On matters of conscience

For most Canadians, infrequent glimpses into the workings of their Parliament reveal what appear to be elected bobble heads and applauding armies cheerleading for their party leaders.

For most Canadians, infrequent glimpses into the workings of their Parliament reveal what appear to be elected bobble heads and applauding armies cheerleading for their party leaders.

For the most part, that is sadly accurate, but independence does erupt in the House of Commons, indecision is sometimes confessed and MPs can veer from party lines on principle, without being branded mavericks or sparking a media feeding frenzy.

Three such instances in recent weeks deserve attention.

Two dealt with Canada’s contribution to an allied attempt to degrade the Islamic State in northern Iraq and another dealt with parliamentary accountability.

One of the war votes involved some soul-searching from Brent Rathgeber, an Edmonton MP who chose his own independence, resigning from Harper’s caucus in 2013.

One could argue his choice didn’t matter. It would not influence the final outcome because it had been deemed a vote of confidence by the government and the majority would carry the day.

But on such a weighty measure, every vote is important and Rathgeber confessed he was torn.

“I have never been more conflicted regarding any imminent vote in my six years as a Parliamentarian,’’ he wrote on his blog on the eve of the vote.

“That ISIS is an evil group of misguided jihadists, who practise barbarism such as summary executions, war rape, enslavement and broadcasting beheadings of journalists and humanitarian workers, is beyond debate,’’ he wrote.

But another long, distant war with imprecisely defined goals and dubious outcomes?

“I have severe reservations,’’ Rathgeber wrote.

Rathgeber worried about the eventual need for ground troops and the possibility of a protracted Afghanistan-style campaign. He agreed the costly air campaign in Libya was no success.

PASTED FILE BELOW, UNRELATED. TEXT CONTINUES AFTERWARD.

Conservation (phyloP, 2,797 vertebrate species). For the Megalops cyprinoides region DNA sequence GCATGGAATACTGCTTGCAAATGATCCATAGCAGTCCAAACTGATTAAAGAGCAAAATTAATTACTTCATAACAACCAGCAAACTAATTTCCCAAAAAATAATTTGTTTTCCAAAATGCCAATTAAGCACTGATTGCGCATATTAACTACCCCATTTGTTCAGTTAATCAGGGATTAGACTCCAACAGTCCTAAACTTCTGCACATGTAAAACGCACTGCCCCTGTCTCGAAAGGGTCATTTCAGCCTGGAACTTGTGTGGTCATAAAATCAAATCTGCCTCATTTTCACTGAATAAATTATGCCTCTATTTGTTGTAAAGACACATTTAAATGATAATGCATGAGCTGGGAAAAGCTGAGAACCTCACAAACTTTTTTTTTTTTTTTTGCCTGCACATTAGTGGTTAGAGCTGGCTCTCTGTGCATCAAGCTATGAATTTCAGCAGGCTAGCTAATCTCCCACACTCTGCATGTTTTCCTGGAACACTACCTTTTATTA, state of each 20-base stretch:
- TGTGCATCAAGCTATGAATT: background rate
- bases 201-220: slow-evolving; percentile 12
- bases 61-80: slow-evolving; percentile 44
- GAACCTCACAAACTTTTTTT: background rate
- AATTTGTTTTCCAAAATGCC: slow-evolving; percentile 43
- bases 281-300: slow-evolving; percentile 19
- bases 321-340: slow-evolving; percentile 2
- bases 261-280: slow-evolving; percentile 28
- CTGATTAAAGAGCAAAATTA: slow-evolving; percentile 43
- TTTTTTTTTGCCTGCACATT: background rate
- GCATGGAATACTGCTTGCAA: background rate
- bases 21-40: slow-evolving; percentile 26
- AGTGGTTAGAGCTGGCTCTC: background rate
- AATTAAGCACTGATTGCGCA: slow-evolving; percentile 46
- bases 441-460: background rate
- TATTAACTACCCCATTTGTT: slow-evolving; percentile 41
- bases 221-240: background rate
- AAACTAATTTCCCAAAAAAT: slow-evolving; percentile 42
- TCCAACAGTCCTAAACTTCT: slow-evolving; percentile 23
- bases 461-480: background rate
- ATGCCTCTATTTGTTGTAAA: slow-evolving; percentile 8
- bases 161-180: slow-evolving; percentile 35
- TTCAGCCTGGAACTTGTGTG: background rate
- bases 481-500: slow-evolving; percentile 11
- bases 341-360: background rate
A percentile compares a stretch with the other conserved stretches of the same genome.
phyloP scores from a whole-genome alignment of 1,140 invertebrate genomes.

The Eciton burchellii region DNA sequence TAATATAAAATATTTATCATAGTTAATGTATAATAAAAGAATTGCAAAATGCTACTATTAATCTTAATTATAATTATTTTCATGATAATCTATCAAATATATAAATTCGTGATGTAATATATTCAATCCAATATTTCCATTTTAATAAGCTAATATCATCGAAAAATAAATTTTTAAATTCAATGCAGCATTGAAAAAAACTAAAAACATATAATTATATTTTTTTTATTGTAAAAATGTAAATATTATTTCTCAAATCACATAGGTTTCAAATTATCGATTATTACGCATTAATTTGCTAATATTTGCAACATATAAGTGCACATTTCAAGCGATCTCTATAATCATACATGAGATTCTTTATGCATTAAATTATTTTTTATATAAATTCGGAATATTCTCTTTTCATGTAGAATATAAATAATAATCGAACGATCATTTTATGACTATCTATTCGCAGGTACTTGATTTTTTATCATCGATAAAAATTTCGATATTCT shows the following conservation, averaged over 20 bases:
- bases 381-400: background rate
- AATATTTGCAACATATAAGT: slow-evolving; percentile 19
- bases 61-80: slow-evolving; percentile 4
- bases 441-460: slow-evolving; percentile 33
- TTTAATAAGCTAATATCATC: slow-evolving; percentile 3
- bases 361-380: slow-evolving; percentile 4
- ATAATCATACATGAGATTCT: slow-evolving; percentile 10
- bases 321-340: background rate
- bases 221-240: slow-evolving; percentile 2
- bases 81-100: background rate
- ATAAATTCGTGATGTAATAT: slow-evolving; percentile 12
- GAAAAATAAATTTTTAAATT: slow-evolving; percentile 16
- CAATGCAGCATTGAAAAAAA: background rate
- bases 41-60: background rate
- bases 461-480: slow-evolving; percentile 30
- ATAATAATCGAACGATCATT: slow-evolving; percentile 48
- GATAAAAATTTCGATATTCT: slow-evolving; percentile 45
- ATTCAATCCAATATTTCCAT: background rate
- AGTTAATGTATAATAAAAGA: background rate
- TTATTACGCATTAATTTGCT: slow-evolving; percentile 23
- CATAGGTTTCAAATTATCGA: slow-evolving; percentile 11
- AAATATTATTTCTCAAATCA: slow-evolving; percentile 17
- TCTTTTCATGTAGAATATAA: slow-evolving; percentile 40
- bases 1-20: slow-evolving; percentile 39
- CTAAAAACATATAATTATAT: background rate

He argued that Canada and the world does not respond to all acts of barbarism, genocide and ethnic cleansing, pointing to Rwanda, Darfur and, more recently, Democratic Republic of the Congo.

He even argued the Conservatives had set up a wedge because the wording of their motion implied that those who were against it do not unequivocally support Canadian soldiers.

Finally, he argued a commitment to a theatre of war deserved some support from opposition benches.

History will record he voted “Yes.”

Liberal Irwin Cotler received much attention last week by abstaining on the war vote, the only member of his caucus who did not vote against the government motion.

Cotler argued that, even though he had called for military intervention to aid displaced and brutalized civilians under the doctrine known as Responsibility to Protect, the government had not made a clear case for military intervention and Prime Minister Stephen Harper had signalled a willingness to carry out operations in Syria with the permission of Bashar Assad.

That turned Responsibility to Protect “on its head,” Cotler argued.

“Assad (is) not a coalition partner,’’ he said.

History, however, will not officially record this abstention because Cotler was not in the House for the vote.

On the accountability front, three Conservatives voted in support of a defeated NDP motion that would have given Speaker Andrew Scheer more power to force government members to give relevant answers during the daily question period.

The trio included a longtime reformer and author of a private member’s bill on parliamentary reform, Michael Chong, retiring Conservative MP Brian Storseth and a veteran MP and chair of the Commons finance committee, James Rajotte of Edmonton.

Rajotte merely informed his party whip’s office, voted his conscience and life went on.

“Any efforts to improve question period debate should be supported,’’ he told me.

Rajotte argues there is more independent thought in his caucus than the media portrays.

He has, in the past, abstained on another NDP motion, that one dealing with asbestos, and he argues an MP can vote differently from the party majority five per cent of the time and still be a loyal member of a government, or the NDP or the Liberals.

“We should see that as a healthy thing, not something that is out of the ordinary.’’

Last spring, Rajotte wrote to Democratic Reform Minister Pierre Poilievre outlining five substantive changes his constituents wanted to the government’s controversial Fair Elections Act.

The letter, when made public, was a major impetus for the amendments finally introduced by the minister.

Rajotte routinely writes ministers with concerns of his constituents. Sometimes the ministers listen, sometimes they don’t.

Three, largely quiet, examples of MPs voting with their conscience and wrestling with decisions.

The world didn’t spin off its axis. It should happen more often.

Tim Harper is a syndicated Toronto Star national affairs writer. He can be reached at tharper@thestar.ca.

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